The epitome of musical diversity just might be an Oakland-based group that plays hip-hop and classical — together.
Called the Ensemble Mik Nawooj, the group performs on Wednesday, December 4, at 7:30 p.m. at Sacramento’s American River College, backed by the ARC Orchestra.
The idea for Ensemble Mik Nawooj, or EMN, came from JooWan Kim, a pianist and composer originally from South Korea. Fifteen years ago, he was a disillusioned classical music student attending the San Francisco Conservatory of Music and wanted to find a way out. So, he wrote a piece that brought together strings, woodwinds and a rapper.
“I was thinking, ‘What’s going to piss off the most, the teachers?’” Kim recalled. “And I thought ‘You know, if I bring hip-hop into the concert hall, I’m sure they will be upset.’”
It worked: Kim’s teachers were perturbed, but at that point he didn’t care. He says he was disenchanted with what he calls the Eurocentric concert music aesthetic he was learning and found inspiration from socially conscious rap like NWA’s protest song against police brutality, “F*** the Police.”
“It totally moved me,” Kim said. “It was sort of like a religious experience and I felt like I was dipped into the river of hip-hop and then I was reborn as a hip-hop composer.”
The classical-meets-hip-hop idea is not as rare as you might think. Black Violin is a duo from Florida featuring two classically trained string musicians Kevin Sylvester and Wilner Baptiste. They’ve been performing and recording for more than 10 years. And Miguel Atwood-Ferguson, a Los Angeles-based composer and musician, has made a career of transforming hip-hop compositions into classical pieces, most notably the work of Detroit rap artist J Dilla, who died in 2006.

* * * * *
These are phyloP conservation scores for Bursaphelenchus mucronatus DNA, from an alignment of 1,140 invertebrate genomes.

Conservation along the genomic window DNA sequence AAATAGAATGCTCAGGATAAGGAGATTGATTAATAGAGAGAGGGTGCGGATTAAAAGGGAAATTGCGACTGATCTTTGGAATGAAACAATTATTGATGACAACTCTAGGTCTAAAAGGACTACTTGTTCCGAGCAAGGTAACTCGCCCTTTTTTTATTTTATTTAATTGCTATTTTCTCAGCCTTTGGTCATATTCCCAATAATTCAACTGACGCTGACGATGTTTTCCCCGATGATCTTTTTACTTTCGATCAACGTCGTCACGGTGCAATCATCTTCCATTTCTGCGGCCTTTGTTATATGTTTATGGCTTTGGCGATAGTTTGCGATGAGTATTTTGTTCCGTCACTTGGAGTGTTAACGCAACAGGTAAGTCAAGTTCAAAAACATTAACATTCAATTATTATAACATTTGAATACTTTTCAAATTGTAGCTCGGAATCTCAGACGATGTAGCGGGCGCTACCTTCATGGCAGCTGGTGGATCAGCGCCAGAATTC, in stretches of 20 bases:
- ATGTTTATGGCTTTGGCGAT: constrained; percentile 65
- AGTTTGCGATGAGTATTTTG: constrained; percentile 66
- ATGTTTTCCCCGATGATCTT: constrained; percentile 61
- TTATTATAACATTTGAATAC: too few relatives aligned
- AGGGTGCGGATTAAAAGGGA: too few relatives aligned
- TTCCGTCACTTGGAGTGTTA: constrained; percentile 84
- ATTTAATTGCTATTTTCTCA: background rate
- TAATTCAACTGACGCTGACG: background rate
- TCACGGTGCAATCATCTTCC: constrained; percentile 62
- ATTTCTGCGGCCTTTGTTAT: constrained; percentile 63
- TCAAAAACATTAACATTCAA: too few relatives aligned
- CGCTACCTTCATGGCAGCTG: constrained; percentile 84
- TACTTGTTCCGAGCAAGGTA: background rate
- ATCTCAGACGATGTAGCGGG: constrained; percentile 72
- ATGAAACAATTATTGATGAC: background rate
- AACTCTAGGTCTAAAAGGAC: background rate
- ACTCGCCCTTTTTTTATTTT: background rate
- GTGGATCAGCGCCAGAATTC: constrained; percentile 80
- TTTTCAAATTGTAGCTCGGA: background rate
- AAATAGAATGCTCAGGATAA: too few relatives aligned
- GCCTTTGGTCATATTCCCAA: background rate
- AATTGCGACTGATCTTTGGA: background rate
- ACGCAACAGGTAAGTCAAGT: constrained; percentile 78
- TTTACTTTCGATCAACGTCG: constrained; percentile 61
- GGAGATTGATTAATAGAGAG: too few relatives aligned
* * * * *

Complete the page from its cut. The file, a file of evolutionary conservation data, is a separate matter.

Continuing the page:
EMN consists of 10 multiracial and multigenre artists, including musicians on flute, clarinet, violin, cello, bass, a soprano opera singer and hip-hop emcee.
For the group’s Sacramento concert, EMN will be backed by the 70-piece ARC Orchestra, a community group that includes both students and non-students. Steve Thompson, artistic director of the ARC Orchestra, will be the featured trombone soloist during EMN’s concert for trombone.
Rehearsals with the ARC musicians have been going well, said Kim, even though his compositions are not like the orchestra’s usual repertoire.
“There are varying levels of people of proficiency, and age and backgrounds and they really like classical music,” he said. “These are a lot of white people, older white people. And the public relations lady said, ‘Even the most stodgiest people loved it.’ So, that was the reaction.”
Kim says the fact that EMN can exist during a time many consider full of divisiveness, shows that people are trying to come together and move forward.